Whether a company is able to pay off its fixed charges or expenses with its own income or not – before income taxes and interests – is determined by the fixed charge coverage ratio. This financial ratio can be seen as an expanded version of the times interest coverage ratio or times interest earned ratio.
The fixed charge coverage ratio can prove itself very adaptable as it can be used with almost any fixed cost, such as insurance payments, lease payments, and preferred dividend payments can be eventually built into the formula and calculation of this ratio.
The Basics of the Fixed Charge Coverage Ratio
Investors and creditors will often use this financial ratio to determine a company’s ability to pay off its fixed payments. The fixed charge coverage ratio is shown in numbers, and not in percentages.
Basically, the fixed charge coverage ratio helps a company, and not only, to measure how many times can it pay its fixed costs while using the earned income, before interest and taxes apply.
In short, it shows the owners of a certain business how many times they can use their company’s profit to pay off a month’s worth of fixed costs – of course, the bigger the result is, the better.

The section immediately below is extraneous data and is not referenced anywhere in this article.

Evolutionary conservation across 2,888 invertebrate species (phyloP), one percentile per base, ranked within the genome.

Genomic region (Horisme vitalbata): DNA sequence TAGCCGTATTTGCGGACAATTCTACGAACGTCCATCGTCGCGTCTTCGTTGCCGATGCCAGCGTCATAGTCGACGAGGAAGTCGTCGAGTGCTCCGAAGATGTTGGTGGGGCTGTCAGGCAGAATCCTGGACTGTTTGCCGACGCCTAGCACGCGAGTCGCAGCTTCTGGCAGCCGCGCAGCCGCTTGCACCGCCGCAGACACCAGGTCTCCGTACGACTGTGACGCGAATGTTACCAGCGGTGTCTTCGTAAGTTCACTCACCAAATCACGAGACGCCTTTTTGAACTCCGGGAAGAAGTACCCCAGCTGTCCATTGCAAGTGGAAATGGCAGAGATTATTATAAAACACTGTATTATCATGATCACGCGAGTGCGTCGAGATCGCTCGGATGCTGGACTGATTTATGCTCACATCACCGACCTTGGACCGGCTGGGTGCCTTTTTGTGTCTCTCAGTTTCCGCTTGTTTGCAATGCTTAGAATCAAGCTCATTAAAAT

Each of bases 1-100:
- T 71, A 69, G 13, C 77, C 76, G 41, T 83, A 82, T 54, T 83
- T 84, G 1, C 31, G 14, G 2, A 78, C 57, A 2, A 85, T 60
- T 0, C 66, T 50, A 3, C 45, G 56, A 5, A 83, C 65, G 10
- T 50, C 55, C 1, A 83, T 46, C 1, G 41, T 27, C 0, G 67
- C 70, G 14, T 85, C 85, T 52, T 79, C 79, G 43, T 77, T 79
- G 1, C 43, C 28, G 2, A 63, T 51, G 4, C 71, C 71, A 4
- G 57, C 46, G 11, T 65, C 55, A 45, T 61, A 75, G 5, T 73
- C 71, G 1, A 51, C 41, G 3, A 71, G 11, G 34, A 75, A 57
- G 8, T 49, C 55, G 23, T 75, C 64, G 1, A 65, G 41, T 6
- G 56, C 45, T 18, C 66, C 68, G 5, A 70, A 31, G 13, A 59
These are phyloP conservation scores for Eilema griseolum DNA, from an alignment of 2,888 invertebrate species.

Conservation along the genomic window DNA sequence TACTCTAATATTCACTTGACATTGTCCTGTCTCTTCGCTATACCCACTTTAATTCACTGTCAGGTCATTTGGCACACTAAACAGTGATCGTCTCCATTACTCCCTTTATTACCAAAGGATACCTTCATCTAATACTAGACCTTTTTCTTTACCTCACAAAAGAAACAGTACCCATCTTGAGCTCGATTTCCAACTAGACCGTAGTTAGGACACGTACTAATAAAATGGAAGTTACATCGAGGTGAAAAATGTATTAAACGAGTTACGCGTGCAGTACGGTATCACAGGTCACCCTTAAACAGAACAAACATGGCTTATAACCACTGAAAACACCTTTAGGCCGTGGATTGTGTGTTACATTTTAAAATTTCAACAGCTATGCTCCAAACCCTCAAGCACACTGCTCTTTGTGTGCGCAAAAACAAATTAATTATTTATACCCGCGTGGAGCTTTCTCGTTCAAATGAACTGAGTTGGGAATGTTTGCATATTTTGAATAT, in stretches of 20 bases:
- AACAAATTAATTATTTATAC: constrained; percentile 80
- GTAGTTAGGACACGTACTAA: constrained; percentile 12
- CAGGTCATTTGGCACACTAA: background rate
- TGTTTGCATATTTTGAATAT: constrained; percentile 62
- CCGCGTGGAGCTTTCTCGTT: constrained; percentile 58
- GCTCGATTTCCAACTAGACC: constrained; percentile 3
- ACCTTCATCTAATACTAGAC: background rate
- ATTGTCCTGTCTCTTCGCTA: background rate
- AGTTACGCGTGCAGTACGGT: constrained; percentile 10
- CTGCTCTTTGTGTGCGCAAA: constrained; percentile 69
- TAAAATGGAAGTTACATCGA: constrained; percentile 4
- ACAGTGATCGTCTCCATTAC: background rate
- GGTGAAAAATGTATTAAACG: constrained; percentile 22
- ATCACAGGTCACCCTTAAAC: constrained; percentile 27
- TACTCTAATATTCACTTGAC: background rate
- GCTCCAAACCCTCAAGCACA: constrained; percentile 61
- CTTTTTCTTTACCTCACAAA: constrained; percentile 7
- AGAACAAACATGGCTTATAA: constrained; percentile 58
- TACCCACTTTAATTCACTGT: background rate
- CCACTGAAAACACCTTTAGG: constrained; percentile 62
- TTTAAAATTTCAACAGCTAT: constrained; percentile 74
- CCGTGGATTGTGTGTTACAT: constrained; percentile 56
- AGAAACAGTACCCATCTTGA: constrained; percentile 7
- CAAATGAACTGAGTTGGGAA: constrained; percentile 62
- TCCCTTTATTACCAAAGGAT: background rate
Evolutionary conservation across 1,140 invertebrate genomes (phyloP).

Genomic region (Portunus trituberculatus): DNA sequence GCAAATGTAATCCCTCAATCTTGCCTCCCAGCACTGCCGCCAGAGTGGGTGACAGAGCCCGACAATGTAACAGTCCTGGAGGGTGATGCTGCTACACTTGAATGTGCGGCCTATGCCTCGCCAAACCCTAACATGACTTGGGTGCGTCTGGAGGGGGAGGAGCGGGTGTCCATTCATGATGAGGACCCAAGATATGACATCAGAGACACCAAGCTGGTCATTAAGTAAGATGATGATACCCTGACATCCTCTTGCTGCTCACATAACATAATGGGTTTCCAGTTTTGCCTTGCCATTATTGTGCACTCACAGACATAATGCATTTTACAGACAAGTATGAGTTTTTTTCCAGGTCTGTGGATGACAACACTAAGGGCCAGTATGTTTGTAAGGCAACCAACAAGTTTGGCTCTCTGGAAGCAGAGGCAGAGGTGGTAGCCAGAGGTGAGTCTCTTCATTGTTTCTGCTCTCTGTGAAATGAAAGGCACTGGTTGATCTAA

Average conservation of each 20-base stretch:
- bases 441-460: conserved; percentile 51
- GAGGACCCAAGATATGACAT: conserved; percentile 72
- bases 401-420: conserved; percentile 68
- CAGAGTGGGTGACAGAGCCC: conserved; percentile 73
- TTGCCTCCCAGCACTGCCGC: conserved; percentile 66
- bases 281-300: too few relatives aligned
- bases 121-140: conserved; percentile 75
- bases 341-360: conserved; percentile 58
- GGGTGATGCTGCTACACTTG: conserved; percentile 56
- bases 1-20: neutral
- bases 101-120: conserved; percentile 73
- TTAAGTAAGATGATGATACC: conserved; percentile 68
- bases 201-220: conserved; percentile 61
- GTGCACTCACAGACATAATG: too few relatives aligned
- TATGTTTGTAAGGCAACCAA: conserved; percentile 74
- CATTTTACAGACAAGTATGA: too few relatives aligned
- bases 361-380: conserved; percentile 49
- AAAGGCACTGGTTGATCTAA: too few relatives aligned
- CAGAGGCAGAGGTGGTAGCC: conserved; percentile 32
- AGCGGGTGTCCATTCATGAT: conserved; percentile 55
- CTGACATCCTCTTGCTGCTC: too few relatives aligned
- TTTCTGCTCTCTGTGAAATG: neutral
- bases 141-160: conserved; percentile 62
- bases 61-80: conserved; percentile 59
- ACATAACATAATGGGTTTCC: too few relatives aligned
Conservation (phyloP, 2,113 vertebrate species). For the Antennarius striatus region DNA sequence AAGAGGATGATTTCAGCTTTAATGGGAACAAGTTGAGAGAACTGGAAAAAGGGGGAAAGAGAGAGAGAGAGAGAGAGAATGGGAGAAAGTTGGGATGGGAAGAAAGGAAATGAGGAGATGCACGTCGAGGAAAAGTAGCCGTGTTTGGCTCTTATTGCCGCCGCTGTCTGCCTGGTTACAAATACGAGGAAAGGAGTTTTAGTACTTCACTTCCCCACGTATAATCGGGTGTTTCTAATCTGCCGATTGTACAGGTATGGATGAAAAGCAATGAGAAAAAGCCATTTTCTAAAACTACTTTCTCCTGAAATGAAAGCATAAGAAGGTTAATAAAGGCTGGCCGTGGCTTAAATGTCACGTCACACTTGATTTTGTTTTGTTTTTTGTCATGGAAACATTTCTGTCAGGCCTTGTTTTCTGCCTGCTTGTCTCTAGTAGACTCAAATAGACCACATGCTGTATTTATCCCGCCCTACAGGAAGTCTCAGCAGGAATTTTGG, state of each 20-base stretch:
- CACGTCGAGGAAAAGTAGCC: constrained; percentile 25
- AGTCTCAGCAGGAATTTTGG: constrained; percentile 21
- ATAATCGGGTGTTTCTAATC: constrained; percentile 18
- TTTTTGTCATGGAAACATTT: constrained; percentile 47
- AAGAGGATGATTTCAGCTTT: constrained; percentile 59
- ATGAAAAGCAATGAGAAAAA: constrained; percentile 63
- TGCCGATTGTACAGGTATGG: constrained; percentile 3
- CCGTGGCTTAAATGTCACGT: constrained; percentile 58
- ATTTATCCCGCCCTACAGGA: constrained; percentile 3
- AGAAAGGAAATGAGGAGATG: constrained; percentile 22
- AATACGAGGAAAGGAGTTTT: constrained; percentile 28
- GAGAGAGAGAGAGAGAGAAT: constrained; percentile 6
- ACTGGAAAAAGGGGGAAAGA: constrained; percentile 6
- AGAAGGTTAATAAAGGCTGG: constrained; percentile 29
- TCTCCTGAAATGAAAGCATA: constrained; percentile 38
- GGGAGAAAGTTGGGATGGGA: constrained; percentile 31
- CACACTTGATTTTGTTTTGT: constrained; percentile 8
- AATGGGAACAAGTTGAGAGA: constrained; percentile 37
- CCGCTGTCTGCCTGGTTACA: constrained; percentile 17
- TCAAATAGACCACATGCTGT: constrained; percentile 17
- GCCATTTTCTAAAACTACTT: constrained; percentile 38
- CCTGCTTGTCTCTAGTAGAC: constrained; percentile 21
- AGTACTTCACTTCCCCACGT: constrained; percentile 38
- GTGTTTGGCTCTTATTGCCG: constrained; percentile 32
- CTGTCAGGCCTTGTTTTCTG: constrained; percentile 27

This financial ratio may be seen as a solvency ratio as well – naturally because it tells how easy it is for a certain company to pay off its bills.
The Formula of the Fixed Charge Coverage Ratio
In order to come up with a company’s fixed charge coverage ratio, one will first have to add up two variables, the EBIT and fixed charges before taxes, then divide this with two other variables that have been added up, the fixed charges before taxes and interest.
One thing someone has to remember when using this formula is that any type and number of fixed costs can be used in it, as this coverage ratio is not limited to only one of the aforementioned.
As we said before, if the result of the formula that calculates the fixed charge coverage ratio is high, then it means that the company has nothing to worry about for the moment. This also means that the business the company is employed into is less risky and investors/ creditors can invest in/ loan to without taking any chances.
On the other hand, in case of lower fixed cost ratios, it means that a company can’t currently pay off its rent or lease payments. Therefore, this can and will be seen as a signal of insolvency – if the ratios don’t go up, the company will probably go out of business very soon.
Furthermore, lower fixed cost ratios mean that investor and creditors will most likely avoid your company if they want to invest in it or you want to loan a certain amount of money. It’s quite obvious, nobody would want to invest in or loan money to a company that has a hard time paying its monthly bills.